I love the song “Promises” by the American contemporary Christian music group, Maverick City Music. They render in nice, melodious sounds, the faithfulness of God and how, unlike man, God neither changes His mind nor what He says, for which reason we must put our faith in Him. 

Therefore, in the God of Abraham, I put my trust. I urge you to do the same thing because God never fails. Man disappoints. The human mind and flesh must not be trusted. This thought was about to be reinforced, when I saw a flyer stating that, all monies promised Medeama as last season’s league champions by President Akufo Addo and Speaker of Parliament, Alban Bagbin are yet to be fulfilled. 

I paused to reflect. While not putting the President and the Speaker into the realms of infallibility, I questioned why they have not honored their promises as claimed by the flyer. As a people it is usually natural to have delays in fulfilling promises. The flyer, its timing, and its import are thus in bad taste. 

It is a poor, undiplomatic means of reminding the promisors of their word as if they would not honour it. The presumption that Medeama are financially constrained and that they risk missing their away Horoya fixture if the promises are not honoured is misguided. Is Medeama run on donations? Did they sanction the flyer?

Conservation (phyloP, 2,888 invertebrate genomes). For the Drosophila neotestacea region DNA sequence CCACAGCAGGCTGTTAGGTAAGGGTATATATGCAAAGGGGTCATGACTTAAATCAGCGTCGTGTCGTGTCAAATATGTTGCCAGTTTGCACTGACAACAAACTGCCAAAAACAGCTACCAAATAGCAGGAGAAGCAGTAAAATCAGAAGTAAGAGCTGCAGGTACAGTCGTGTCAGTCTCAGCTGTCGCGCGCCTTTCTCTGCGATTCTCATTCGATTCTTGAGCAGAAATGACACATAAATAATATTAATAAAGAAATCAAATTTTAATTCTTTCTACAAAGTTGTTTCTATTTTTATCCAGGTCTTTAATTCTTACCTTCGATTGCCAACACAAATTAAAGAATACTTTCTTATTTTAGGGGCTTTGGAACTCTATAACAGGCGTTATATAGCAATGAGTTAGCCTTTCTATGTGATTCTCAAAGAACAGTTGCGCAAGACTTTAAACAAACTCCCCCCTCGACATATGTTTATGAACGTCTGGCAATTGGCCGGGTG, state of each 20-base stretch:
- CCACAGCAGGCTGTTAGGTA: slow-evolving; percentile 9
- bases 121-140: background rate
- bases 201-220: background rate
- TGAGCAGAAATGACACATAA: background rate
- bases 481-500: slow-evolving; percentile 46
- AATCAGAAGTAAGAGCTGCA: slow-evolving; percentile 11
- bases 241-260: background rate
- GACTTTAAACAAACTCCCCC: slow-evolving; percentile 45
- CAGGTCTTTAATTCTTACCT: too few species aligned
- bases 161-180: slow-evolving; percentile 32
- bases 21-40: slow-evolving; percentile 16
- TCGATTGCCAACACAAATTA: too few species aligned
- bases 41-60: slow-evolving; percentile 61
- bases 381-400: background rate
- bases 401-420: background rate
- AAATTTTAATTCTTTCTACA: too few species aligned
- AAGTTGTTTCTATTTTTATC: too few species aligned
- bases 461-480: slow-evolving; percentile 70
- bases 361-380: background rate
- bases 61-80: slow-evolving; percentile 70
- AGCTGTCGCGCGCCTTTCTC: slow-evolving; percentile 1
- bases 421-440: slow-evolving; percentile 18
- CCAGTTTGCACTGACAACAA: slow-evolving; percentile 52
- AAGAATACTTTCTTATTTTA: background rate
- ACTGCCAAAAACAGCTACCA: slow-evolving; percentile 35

Of course not, Patrick Akoto, Communications Director of Medeama told me. “I was intrigued when I saw it” he said. “Donations are okay, but the club does not live on that”. Perhaps, Nhyria FM meant well but for Medeama the flyer was bad public relations. 

The President pledged GHS1 million, and the Speaker promised GHS 100,000. Yes, promises must be fulfilled but with no given timelines in this case, attempts to publicly hold the necks of the President and Bagbin to redeem their promises seem awkward. Patrick Akoto maintains that Medeama knows nothing about the flyer. 

True or false, the flyer is a disservice to them. It has the potential of straining relations that clubs like Medeama want to build with important people in society. I have not said that promises should not be honoured. I am saying that tact is vital here. The media must urge clubs to be financially sustainable and show them the route to doing that. 

We should not be thoughtless, tactless “debt” collectors. Overzealous, needless public shaming by the media of those who willingly support poverty-stricken clubs must not be countenanced. It is a disservice to domestic football, and we must be wary of that.